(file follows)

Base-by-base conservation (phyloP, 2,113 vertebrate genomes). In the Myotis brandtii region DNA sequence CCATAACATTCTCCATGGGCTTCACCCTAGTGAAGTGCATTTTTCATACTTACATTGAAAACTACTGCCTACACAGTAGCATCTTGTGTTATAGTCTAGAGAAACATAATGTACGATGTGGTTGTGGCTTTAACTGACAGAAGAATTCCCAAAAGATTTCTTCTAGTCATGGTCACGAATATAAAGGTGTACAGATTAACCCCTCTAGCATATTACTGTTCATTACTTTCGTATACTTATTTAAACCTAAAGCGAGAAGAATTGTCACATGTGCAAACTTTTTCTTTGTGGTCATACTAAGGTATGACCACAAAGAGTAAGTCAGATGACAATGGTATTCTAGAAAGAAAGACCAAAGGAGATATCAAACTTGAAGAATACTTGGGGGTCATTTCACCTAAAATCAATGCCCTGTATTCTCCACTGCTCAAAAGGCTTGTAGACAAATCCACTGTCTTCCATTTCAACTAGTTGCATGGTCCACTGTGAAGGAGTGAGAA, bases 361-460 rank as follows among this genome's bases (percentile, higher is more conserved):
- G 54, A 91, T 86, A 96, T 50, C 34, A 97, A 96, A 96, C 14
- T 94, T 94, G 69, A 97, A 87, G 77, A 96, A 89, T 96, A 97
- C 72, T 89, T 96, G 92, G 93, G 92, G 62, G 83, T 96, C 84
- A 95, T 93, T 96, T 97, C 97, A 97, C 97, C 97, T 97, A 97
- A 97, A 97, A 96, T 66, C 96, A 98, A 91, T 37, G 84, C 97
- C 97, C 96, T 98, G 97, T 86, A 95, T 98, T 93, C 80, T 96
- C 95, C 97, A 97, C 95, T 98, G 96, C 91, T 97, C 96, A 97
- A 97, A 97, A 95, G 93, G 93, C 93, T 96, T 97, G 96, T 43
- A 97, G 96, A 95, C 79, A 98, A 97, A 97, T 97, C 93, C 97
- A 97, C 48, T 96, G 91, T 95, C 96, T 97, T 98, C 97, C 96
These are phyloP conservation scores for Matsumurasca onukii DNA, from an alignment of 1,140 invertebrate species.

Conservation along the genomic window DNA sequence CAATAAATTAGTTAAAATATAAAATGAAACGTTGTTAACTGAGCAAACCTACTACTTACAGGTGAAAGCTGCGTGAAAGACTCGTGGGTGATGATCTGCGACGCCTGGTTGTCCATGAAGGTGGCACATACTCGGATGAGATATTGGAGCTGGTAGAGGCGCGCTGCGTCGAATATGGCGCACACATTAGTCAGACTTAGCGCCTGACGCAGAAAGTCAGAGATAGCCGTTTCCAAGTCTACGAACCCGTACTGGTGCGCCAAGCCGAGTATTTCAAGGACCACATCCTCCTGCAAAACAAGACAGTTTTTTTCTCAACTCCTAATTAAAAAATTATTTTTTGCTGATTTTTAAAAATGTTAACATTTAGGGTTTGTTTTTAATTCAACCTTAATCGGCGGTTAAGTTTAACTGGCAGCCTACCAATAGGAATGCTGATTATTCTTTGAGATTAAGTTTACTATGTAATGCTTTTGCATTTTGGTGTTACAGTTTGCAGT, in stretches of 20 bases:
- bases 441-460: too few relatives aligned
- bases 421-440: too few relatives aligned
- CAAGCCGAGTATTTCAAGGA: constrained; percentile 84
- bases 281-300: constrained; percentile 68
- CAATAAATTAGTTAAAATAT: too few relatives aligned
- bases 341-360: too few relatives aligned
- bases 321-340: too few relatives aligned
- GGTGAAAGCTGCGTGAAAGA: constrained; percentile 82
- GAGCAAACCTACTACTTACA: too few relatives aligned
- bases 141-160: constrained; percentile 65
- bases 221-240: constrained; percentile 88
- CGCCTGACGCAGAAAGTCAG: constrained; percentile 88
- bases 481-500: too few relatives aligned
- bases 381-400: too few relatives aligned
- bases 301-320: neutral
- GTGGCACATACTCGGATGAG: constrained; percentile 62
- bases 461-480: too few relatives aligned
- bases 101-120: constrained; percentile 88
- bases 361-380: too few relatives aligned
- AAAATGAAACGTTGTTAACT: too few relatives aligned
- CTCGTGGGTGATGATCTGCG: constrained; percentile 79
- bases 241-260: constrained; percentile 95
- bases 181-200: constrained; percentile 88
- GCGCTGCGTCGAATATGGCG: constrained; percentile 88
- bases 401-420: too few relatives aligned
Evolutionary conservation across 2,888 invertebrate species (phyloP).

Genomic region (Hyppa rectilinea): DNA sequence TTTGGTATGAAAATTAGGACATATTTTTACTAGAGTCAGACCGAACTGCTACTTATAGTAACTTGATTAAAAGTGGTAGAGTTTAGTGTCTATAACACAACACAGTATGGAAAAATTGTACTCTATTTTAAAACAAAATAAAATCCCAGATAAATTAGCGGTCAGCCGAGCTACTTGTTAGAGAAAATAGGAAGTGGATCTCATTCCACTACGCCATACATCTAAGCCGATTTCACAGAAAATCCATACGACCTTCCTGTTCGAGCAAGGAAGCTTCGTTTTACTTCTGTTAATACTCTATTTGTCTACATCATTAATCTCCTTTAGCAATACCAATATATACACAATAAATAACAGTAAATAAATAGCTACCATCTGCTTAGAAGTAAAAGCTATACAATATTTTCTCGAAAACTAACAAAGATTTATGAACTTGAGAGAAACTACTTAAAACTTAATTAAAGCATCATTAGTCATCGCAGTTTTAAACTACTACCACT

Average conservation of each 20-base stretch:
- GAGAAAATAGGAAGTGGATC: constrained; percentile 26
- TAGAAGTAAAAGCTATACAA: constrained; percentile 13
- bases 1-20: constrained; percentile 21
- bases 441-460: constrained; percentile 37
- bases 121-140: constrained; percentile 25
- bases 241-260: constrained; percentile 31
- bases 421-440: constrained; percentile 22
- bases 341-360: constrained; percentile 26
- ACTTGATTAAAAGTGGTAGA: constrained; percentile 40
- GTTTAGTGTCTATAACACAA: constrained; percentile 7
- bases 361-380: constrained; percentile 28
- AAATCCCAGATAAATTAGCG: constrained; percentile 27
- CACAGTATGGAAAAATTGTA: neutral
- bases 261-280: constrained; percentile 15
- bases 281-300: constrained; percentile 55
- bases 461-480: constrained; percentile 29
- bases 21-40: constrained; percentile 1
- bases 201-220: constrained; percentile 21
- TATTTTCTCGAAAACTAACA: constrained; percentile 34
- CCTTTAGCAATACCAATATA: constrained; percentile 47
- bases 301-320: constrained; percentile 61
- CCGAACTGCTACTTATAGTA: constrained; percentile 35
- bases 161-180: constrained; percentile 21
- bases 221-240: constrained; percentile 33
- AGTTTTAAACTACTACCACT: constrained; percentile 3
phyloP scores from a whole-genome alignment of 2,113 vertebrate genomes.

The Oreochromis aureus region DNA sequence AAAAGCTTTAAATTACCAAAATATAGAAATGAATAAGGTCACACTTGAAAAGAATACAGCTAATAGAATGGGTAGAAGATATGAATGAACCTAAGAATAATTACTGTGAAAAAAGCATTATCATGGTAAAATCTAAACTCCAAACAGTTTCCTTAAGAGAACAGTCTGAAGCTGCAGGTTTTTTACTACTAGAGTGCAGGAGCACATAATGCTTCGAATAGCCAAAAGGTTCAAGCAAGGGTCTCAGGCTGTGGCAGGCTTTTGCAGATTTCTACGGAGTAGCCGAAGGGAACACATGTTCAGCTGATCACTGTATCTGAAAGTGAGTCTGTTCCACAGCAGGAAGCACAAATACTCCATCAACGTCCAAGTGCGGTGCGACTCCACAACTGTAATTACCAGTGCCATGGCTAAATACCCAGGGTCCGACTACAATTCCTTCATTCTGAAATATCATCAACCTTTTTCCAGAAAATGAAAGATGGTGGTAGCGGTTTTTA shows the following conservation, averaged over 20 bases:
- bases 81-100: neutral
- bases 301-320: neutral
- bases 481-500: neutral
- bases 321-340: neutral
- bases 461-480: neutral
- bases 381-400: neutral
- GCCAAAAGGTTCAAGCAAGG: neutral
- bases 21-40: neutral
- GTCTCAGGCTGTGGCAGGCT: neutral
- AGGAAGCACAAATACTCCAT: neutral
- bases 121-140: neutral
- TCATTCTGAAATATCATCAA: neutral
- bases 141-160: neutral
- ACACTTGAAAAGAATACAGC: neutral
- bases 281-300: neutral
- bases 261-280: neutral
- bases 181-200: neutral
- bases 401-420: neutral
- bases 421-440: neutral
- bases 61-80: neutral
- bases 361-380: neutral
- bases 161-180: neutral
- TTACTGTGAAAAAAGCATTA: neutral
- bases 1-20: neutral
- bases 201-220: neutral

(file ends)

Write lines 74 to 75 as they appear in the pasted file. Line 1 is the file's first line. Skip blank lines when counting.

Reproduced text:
- bases 381-400: neutral
- GCCAAAAGGTTCAAGCAAGG: neutral